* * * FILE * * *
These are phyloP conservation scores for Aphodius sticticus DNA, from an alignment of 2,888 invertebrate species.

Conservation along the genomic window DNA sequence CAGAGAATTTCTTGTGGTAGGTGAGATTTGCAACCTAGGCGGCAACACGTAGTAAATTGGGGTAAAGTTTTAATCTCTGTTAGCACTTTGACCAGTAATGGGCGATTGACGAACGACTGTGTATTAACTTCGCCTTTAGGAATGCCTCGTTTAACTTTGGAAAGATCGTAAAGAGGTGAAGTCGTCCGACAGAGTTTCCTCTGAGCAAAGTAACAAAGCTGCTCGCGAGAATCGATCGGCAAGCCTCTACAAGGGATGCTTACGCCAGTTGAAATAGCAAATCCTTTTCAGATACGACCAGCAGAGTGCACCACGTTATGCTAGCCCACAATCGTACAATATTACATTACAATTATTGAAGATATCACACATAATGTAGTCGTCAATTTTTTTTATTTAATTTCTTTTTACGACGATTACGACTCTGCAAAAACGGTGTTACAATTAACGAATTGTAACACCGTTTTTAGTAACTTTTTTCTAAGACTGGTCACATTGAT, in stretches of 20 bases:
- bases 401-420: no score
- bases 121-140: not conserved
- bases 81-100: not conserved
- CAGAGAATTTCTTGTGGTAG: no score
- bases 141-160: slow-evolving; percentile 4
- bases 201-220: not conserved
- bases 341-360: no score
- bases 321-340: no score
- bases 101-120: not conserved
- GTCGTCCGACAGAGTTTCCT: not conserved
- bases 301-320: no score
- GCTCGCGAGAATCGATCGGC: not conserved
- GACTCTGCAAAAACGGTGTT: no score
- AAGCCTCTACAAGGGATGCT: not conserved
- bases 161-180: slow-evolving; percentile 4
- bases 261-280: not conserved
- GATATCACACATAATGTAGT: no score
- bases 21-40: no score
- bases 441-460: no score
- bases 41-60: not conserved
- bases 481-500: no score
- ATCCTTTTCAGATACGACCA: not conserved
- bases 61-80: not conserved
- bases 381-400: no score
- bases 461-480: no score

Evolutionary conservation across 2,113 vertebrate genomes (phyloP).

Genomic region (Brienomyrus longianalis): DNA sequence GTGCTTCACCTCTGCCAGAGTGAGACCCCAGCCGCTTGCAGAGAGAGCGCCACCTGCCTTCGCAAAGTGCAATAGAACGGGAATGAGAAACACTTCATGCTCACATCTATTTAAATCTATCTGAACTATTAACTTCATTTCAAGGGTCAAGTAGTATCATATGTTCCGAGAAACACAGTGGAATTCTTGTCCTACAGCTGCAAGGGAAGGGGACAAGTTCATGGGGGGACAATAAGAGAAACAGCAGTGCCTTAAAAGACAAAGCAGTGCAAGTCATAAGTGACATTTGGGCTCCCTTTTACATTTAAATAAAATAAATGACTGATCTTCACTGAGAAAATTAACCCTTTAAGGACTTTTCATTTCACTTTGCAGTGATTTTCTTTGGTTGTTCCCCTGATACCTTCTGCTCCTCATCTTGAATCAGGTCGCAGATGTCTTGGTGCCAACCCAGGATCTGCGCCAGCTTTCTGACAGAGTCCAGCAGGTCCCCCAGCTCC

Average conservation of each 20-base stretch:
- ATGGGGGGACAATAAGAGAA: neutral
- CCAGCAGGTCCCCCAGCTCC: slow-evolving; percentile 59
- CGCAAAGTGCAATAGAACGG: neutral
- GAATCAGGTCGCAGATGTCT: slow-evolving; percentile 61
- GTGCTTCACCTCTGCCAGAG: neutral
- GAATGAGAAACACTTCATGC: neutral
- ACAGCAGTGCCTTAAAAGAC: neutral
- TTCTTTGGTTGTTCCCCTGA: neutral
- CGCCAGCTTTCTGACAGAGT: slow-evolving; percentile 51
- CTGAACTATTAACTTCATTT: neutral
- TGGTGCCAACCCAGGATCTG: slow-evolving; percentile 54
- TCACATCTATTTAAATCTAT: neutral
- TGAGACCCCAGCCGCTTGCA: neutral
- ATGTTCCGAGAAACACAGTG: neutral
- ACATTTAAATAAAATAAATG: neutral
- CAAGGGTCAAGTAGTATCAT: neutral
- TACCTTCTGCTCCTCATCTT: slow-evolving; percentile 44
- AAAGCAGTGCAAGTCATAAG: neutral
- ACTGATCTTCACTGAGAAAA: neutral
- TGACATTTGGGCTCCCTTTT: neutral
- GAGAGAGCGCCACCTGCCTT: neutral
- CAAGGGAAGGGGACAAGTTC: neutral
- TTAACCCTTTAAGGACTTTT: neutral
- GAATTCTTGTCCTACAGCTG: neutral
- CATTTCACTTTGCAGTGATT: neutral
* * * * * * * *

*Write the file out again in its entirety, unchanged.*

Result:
These are phyloP conservation scores for Aphodius sticticus DNA, from an alignment of 2,888 invertebrate species.

Conservation along the genomic window DNA sequence CAGAGAATTTCTTGTGGTAGGTGAGATTTGCAACCTAGGCGGCAACACGTAGTAAATTGGGGTAAAGTTTTAATCTCTGTTAGCACTTTGACCAGTAATGGGCGATTGACGAACGACTGTGTATTAACTTCGCCTTTAGGAATGCCTCGTTTAACTTTGGAAAGATCGTAAAGAGGTGAAGTCGTCCGACAGAGTTTCCTCTGAGCAAAGTAACAAAGCTGCTCGCGAGAATCGATCGGCAAGCCTCTACAAGGGATGCTTACGCCAGTTGAAATAGCAAATCCTTTTCAGATACGACCAGCAGAGTGCACCACGTTATGCTAGCCCACAATCGTACAATATTACATTACAATTATTGAAGATATCACACATAATGTAGTCGTCAATTTTTTTTATTTAATTTCTTTTTACGACGATTACGACTCTGCAAAAACGGTGTTACAATTAACGAATTGTAACACCGTTTTTAGTAACTTTTTTCTAAGACTGGTCACATTGAT, in stretches of 20 bases:
- bases 401-420: no score
- bases 121-140: not conserved
- bases 81-100: not conserved
- CAGAGAATTTCTTGTGGTAG: no score
- bases 141-160: slow-evolving; percentile 4
- bases 201-220: not conserved
- bases 341-360: no score
- bases 321-340: no score
- bases 101-120: not conserved
- GTCGTCCGACAGAGTTTCCT: not conserved
- bases 301-320: no score
- GCTCGCGAGAATCGATCGGC: not conserved
- GACTCTGCAAAAACGGTGTT: no score
- AAGCCTCTACAAGGGATGCT: not conserved
- bases 161-180: slow-evolving; percentile 4
- bases 261-280: not conserved
- GATATCACACATAATGTAGT: no score
- bases 21-40: no score
- bases 441-460: no score
- bases 41-60: not conserved
- bases 481-500: no score
- ATCCTTTTCAGATACGACCA: not conserved
- bases 61-80: not conserved
- bases 381-400: no score
- bases 461-480: no score

Evolutionary conservation across 2,113 vertebrate genomes (phyloP).

Genomic region (Brienomyrus longianalis): DNA sequence GTGCTTCACCTCTGCCAGAGTGAGACCCCAGCCGCTTGCAGAGAGAGCGCCACCTGCCTTCGCAAAGTGCAATAGAACGGGAATGAGAAACACTTCATGCTCACATCTATTTAAATCTATCTGAACTATTAACTTCATTTCAAGGGTCAAGTAGTATCATATGTTCCGAGAAACACAGTGGAATTCTTGTCCTACAGCTGCAAGGGAAGGGGACAAGTTCATGGGGGGACAATAAGAGAAACAGCAGTGCCTTAAAAGACAAAGCAGTGCAAGTCATAAGTGACATTTGGGCTCCCTTTTACATTTAAATAAAATAAATGACTGATCTTCACTGAGAAAATTAACCCTTTAAGGACTTTTCATTTCACTTTGCAGTGATTTTCTTTGGTTGTTCCCCTGATACCTTCTGCTCCTCATCTTGAATCAGGTCGCAGATGTCTTGGTGCCAACCCAGGATCTGCGCCAGCTTTCTGACAGAGTCCAGCAGGTCCCCCAGCTCC

Average conservation of each 20-base stretch:
- ATGGGGGGACAATAAGAGAA: neutral
- CCAGCAGGTCCCCCAGCTCC: slow-evolving; percentile 59
- CGCAAAGTGCAATAGAACGG: neutral
- GAATCAGGTCGCAGATGTCT: slow-evolving; percentile 61
- GTGCTTCACCTCTGCCAGAG: neutral
- GAATGAGAAACACTTCATGC: neutral
- ACAGCAGTGCCTTAAAAGAC: neutral
- TTCTTTGGTTGTTCCCCTGA: neutral
- CGCCAGCTTTCTGACAGAGT: slow-evolving; percentile 51
- CTGAACTATTAACTTCATTT: neutral
- TGGTGCCAACCCAGGATCTG: slow-evolving; percentile 54
- TCACATCTATTTAAATCTAT: neutral
- TGAGACCCCAGCCGCTTGCA: neutral
- ATGTTCCGAGAAACACAGTG: neutral
- ACATTTAAATAAAATAAATG: neutral
- CAAGGGTCAAGTAGTATCAT: neutral
- TACCTTCTGCTCCTCATCTT: slow-evolving; percentile 44
- AAAGCAGTGCAAGTCATAAG: neutral
- ACTGATCTTCACTGAGAAAA: neutral
- TGACATTTGGGCTCCCTTTT: neutral
- GAGAGAGCGCCACCTGCCTT: neutral
- CAAGGGAAGGGGACAAGTTC: neutral
- TTAACCCTTTAAGGACTTTT: neutral
- GAATTCTTGTCCTACAGCTG: neutral
- CATTTCACTTTGCAGTGATT: neutral